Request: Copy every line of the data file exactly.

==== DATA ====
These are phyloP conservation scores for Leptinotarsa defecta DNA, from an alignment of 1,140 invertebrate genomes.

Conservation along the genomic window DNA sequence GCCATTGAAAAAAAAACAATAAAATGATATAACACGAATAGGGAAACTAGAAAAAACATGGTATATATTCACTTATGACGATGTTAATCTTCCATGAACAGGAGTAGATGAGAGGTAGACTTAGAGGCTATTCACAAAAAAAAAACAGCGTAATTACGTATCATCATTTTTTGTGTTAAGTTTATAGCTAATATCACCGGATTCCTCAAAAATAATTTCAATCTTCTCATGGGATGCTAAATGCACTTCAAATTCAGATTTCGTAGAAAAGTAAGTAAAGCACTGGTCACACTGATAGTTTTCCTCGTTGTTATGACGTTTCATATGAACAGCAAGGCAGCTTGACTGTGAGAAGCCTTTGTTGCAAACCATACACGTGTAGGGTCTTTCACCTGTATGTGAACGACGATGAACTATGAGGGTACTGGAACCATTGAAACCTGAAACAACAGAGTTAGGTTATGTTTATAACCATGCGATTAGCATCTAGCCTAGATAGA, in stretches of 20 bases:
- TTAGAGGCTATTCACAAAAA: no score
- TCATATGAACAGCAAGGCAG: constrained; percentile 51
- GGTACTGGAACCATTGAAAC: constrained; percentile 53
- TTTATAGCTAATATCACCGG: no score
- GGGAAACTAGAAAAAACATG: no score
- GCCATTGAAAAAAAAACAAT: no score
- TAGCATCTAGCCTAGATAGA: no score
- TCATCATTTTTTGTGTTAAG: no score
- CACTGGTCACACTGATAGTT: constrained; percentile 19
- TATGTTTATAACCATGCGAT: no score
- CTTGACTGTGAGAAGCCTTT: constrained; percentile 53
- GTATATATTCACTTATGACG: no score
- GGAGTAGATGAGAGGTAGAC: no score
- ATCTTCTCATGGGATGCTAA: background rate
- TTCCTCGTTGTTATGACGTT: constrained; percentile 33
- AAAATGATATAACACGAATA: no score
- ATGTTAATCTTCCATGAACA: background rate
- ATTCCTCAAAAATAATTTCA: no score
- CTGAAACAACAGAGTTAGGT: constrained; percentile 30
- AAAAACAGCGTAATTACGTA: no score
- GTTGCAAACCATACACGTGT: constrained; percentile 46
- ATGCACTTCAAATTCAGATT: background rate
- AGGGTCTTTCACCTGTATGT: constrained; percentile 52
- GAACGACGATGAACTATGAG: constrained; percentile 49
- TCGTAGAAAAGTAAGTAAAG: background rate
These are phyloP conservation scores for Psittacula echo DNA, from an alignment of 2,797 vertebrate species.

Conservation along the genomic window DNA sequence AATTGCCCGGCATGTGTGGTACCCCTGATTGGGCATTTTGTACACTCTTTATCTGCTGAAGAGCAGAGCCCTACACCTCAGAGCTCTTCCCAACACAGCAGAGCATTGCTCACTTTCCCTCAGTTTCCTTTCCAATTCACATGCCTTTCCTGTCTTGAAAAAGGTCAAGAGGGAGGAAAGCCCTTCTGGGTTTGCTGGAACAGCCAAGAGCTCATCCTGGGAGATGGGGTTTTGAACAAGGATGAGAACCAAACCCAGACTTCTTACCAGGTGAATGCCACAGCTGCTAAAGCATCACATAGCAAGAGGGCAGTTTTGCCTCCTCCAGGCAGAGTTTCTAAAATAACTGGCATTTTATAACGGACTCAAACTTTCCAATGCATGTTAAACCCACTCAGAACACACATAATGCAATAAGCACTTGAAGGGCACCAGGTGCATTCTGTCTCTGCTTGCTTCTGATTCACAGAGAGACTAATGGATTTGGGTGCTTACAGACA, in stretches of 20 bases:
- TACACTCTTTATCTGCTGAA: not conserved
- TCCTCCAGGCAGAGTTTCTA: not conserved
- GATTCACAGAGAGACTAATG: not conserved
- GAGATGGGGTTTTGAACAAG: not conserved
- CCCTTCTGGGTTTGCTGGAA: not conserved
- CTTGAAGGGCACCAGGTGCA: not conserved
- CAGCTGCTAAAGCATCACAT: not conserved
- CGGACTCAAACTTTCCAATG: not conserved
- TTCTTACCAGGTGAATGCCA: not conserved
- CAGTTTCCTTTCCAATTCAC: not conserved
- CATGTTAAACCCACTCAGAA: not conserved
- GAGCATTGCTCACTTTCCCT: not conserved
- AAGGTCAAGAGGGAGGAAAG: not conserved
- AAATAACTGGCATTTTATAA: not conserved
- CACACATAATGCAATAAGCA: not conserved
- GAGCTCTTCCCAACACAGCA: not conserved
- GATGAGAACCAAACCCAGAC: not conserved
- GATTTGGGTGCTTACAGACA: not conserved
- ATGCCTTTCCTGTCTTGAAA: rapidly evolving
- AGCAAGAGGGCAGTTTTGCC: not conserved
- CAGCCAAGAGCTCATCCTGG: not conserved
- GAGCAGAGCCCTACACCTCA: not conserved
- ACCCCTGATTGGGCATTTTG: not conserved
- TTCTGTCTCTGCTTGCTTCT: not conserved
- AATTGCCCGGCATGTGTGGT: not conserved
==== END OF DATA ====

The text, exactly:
These are phyloP conservation scores for Leptinotarsa defecta DNA, from an alignment of 1,140 invertebrate genomes.

Conservation along the genomic window DNA sequence GCCATTGAAAAAAAAACAATAAAATGATATAACACGAATAGGGAAACTAGAAAAAACATGGTATATATTCACTTATGACGATGTTAATCTTCCATGAACAGGAGTAGATGAGAGGTAGACTTAGAGGCTATTCACAAAAAAAAAACAGCGTAATTACGTATCATCATTTTTTGTGTTAAGTTTATAGCTAATATCACCGGATTCCTCAAAAATAATTTCAATCTTCTCATGGGATGCTAAATGCACTTCAAATTCAGATTTCGTAGAAAAGTAAGTAAAGCACTGGTCACACTGATAGTTTTCCTCGTTGTTATGACGTTTCATATGAACAGCAAGGCAGCTTGACTGTGAGAAGCCTTTGTTGCAAACCATACACGTGTAGGGTCTTTCACCTGTATGTGAACGACGATGAACTATGAGGGTACTGGAACCATTGAAACCTGAAACAACAGAGTTAGGTTATGTTTATAACCATGCGATTAGCATCTAGCCTAGATAGA, in stretches of 20 bases:
- TTAGAGGCTATTCACAAAAA: no score
- TCATATGAACAGCAAGGCAG: constrained; percentile 51
- GGTACTGGAACCATTGAAAC: constrained; percentile 53
- TTTATAGCTAATATCACCGG: no score
- GGGAAACTAGAAAAAACATG: no score
- GCCATTGAAAAAAAAACAAT: no score
- TAGCATCTAGCCTAGATAGA: no score
- TCATCATTTTTTGTGTTAAG: no score
- CACTGGTCACACTGATAGTT: constrained; percentile 19
- TATGTTTATAACCATGCGAT: no score
- CTTGACTGTGAGAAGCCTTT: constrained; percentile 53
- GTATATATTCACTTATGACG: no score
- GGAGTAGATGAGAGGTAGAC: no score
- ATCTTCTCATGGGATGCTAA: background rate
- TTCCTCGTTGTTATGACGTT: constrained; percentile 33
- AAAATGATATAACACGAATA: no score
- ATGTTAATCTTCCATGAACA: background rate
- ATTCCTCAAAAATAATTTCA: no score
- CTGAAACAACAGAGTTAGGT: constrained; percentile 30
- AAAAACAGCGTAATTACGTA: no score
- GTTGCAAACCATACACGTGT: constrained; percentile 46
- ATGCACTTCAAATTCAGATT: background rate
- AGGGTCTTTCACCTGTATGT: constrained; percentile 52
- GAACGACGATGAACTATGAG: constrained; percentile 49
- TCGTAGAAAAGTAAGTAAAG: background rate
These are phyloP conservation scores for Psittacula echo DNA, from an alignment of 2,797 vertebrate species.

Conservation along the genomic window DNA sequence AATTGCCCGGCATGTGTGGTACCCCTGATTGGGCATTTTGTACACTCTTTATCTGCTGAAGAGCAGAGCCCTACACCTCAGAGCTCTTCCCAACACAGCAGAGCATTGCTCACTTTCCCTCAGTTTCCTTTCCAATTCACATGCCTTTCCTGTCTTGAAAAAGGTCAAGAGGGAGGAAAGCCCTTCTGGGTTTGCTGGAACAGCCAAGAGCTCATCCTGGGAGATGGGGTTTTGAACAAGGATGAGAACCAAACCCAGACTTCTTACCAGGTGAATGCCACAGCTGCTAAAGCATCACATAGCAAGAGGGCAGTTTTGCCTCCTCCAGGCAGAGTTTCTAAAATAACTGGCATTTTATAACGGACTCAAACTTTCCAATGCATGTTAAACCCACTCAGAACACACATAATGCAATAAGCACTTGAAGGGCACCAGGTGCATTCTGTCTCTGCTTGCTTCTGATTCACAGAGAGACTAATGGATTTGGGTGCTTACAGACA, in stretches of 20 bases:
- TACACTCTTTATCTGCTGAA: not conserved
- TCCTCCAGGCAGAGTTTCTA: not conserved
- GATTCACAGAGAGACTAATG: not conserved
- GAGATGGGGTTTTGAACAAG: not conserved
- CCCTTCTGGGTTTGCTGGAA: not conserved
- CTTGAAGGGCACCAGGTGCA: not conserved
- CAGCTGCTAAAGCATCACAT: not conserved
- CGGACTCAAACTTTCCAATG: not conserved
- TTCTTACCAGGTGAATGCCA: not conserved
- CAGTTTCCTTTCCAATTCAC: not conserved
- CATGTTAAACCCACTCAGAA: not conserved
- GAGCATTGCTCACTTTCCCT: not conserved
- AAGGTCAAGAGGGAGGAAAG: not conserved
- AAATAACTGGCATTTTATAA: not conserved
- CACACATAATGCAATAAGCA: not conserved
- GAGCTCTTCCCAACACAGCA: not conserved
- GATGAGAACCAAACCCAGAC: not conserved
- GATTTGGGTGCTTACAGACA: not conserved
- ATGCCTTTCCTGTCTTGAAA: rapidly evolving
- AGCAAGAGGGCAGTTTTGCC: not conserved
- CAGCCAAGAGCTCATCCTGG: not conserved
- GAGCAGAGCCCTACACCTCA: not conserved
- ACCCCTGATTGGGCATTTTG: not conserved
- TTCTGTCTCTGCTTGCTTCT: not conserved
- AATTGCCCGGCATGTGTGGT: not conserved